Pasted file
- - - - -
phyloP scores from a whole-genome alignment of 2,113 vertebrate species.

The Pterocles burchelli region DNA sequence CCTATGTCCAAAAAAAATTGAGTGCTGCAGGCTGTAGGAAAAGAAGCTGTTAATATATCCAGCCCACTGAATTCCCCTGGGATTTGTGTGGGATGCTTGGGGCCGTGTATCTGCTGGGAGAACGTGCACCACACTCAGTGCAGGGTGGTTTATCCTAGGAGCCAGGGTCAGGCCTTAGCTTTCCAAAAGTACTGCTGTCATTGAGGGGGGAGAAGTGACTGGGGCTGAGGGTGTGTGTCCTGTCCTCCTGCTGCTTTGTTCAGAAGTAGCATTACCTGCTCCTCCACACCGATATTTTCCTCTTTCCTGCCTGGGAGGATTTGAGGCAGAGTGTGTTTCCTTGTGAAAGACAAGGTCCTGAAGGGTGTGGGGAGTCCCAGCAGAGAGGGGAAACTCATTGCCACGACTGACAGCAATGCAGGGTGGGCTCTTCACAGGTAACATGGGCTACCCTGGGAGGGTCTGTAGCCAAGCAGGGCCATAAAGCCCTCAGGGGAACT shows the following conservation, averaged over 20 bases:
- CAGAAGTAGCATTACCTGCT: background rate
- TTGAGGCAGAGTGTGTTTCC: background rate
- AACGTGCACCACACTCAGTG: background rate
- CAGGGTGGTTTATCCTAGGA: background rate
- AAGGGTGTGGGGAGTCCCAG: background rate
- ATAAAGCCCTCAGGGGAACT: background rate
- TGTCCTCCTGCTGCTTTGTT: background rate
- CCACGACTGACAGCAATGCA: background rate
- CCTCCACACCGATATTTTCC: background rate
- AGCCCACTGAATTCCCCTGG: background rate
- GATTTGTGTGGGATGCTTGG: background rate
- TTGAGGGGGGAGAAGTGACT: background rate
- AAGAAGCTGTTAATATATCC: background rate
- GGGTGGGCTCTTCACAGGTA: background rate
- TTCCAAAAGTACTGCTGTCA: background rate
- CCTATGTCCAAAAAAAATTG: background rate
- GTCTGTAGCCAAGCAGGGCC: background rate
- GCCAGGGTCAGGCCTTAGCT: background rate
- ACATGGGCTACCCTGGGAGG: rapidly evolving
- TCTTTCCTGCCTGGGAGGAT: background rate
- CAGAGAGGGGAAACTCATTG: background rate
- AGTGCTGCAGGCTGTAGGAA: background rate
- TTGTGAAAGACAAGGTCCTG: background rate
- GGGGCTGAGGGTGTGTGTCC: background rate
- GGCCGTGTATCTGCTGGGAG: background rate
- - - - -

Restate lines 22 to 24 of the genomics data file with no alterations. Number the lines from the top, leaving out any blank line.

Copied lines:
- TCTTTCCTGCCTGGGAGGAT: background rate
- CAGAGAGGGGAAACTCATTG: background rate
- AGTGCTGCAGGCTGTAGGAA: background rate